Asexual reproduction involves one parent. As a result, the offspring tend to have the same genotype and phenotype; they lack variation.
It is advantageous in a constant environment because a large number of offspring can be produced in a short time.
Flatworms can divide into 2 halves; each half grows into a separate organism.
Cnidarians undergo budding where a new individual grows from and then breaks off of the parent individual.
Echinoderms can be cut to form new individuals.
Insects- parthenogenesis (unfertilized egg develops)
Sexual reproduction involves the fusion of two gametes.
Sperm and eggs are sometimes produced by the same individual and sometimes produced by different individuals.
The sexes of vertebrates are separate but some vertebrates can change sex.
Sexual reproduction promotes variation because offspring inherit genes from two different parents.
In addition, when an individual produces gametes, crossing-over and independent assortment mix genes from that individuals parents. Gametes are haploid; they contain some genes from the individuals mother and some from the father.
Variation is advantageous to species in fluctuating environments.
Reproductive cycles in many vertebrates and invertebrates are related to changes in day length.
Day length is a reliable indicator of season for timing circannual events such as reproductive behavior and migration.
In many species, the pineal gland secretes melatonin in the dark. Increasing day length (decreased melatonin levels) triggers reproductive behavior.
During external fertilization, many gametes are released into the water by each sex at the same time and place.
This type of fertilization requires water because animal sperm must swim to the eggs. Water also protects the gametes from drying out.
Species which have external fertilization are either aquatic or return to water for reproduction.
Internal fertilization is practiced by species that lay shelled eggs or have a period of internal embryonic development.
This type of fertilization enables animals to reproduce in a terrestrial environment because it enables sperm to swim to the egg and it prevents gametes from drying out.
The male often has a copulatory organ (a penis) for transferring sperm.
The penis evolved independently in insects. It is found in all mammals.
Males of some aquatic animals (ex: sharks, skates, rays) have specialized pelvic fins which allow the sperm to be passed to the female.
Some reptiles and birds have a penis but most have a single opening for the reproductive, excretory, and digestive systems called a cloaca.
Male Reproductive System
Male Reproductive Structures
Sperm are produced in the seminiferous tubules of the testes but mature in the epididymides (sing. epididymis). They are stored in the epididymides and vas deferens.
The penis contains 3 masses of spongy erectile tissue with distensible blood spaces that produce erection when blood flow in the veins is inhibited. The spongy erectile tissues become engorged with blood. Stimulation is provided by the parasympathetic nervous system.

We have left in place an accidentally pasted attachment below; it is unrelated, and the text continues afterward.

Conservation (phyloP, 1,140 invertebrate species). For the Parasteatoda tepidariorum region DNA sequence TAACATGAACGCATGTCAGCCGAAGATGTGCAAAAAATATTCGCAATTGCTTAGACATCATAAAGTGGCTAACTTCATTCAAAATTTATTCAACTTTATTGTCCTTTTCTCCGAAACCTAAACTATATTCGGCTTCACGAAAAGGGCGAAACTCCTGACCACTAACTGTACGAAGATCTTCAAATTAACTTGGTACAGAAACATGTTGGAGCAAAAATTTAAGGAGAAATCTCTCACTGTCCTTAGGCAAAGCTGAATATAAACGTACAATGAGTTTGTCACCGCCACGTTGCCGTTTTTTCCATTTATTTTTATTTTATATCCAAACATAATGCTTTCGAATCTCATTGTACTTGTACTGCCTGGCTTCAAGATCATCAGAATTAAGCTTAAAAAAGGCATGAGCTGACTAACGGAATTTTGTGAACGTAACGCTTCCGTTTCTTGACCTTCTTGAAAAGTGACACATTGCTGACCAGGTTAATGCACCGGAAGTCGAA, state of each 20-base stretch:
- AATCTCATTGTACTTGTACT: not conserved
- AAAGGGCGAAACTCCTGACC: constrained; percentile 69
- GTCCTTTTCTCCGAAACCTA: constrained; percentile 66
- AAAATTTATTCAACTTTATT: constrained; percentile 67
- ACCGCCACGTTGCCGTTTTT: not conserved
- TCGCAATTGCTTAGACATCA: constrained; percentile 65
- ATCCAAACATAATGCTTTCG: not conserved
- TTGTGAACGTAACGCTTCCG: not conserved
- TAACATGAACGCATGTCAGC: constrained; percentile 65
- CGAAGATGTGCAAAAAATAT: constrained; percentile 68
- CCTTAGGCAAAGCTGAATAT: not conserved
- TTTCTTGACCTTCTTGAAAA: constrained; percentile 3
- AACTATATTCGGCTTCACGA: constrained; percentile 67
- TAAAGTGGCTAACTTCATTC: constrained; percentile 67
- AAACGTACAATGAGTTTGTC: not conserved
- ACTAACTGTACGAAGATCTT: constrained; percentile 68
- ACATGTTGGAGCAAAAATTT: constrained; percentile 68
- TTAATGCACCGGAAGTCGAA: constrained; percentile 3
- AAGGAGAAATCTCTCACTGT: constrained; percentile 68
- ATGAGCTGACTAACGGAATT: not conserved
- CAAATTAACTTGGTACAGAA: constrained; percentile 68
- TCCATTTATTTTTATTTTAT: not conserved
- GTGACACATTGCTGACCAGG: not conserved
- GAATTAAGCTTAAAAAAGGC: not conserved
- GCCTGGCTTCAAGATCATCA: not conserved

An orgasm occurs as rhythmic muscular contractions compress the urethra and expel the semen. This expulsion is termed ejaculation.
Fluids Added to Form Semen
The prostate gland produces a secretion that buffers the vaginal pH, which is normally 3.5 to 4.
The seminal vesicles add fructose to nourish the sperm and prostaglandins to promote contractions in the female.
The bulbourethral gland (cowpers gland) produces mucus which lubricates the penis.
The testes are kept slightly cooler than body temperature because they are suspended outside the body within the scrotum.
Each testis contains 250 to 300 lobules, and each of these contains one to three tightly coiled seminiferous tubules. Sperm are produced within the seminiferous tubules.
The Leydig cells, located between the tubules, function to secrete testosterone.
Sertoli cells are located within the tubules. They support, nourish and regulate (stimulate) cells that form sperm.
Testosterone is secreted by Leydig cells in the testes. These cells are located outside the seminiferous tubules.
Testosterone is also necessary for the development and function of the male reproductive tract.
The formation of sperm (called spermatogenesis) is stimulated by testosterone.
It promotes the development and maintenance of sexual behavior.
It stimulates the development of secondary sexual characteristics such as beard growth, deepening of the voice, etc. and has growth-promoting effects.
Negative Feedback Regulation of Sex Hormones
Testosterone inhibits the hypothalamus and anterior pituitary. Inhibin, secreted by Sertoli cells also inhibits the hypothalamus and anterior pituitary.
Sperm are produced in the seminiferous tubules in the testes. After meiosis is complete, sperm move from the lumen of the seminiferous tubule to the epididymis, where they become motile.
Sperm production starts at puberty.
Spermatogenesis is a continuous process. An average male produces approximately 1,000 sperm/second (30 billion/year).
Each ejaculation should contain 200-300 million sperm.
The testes are located outside the body because spermatogenesis requires a temperature cooler than the body core.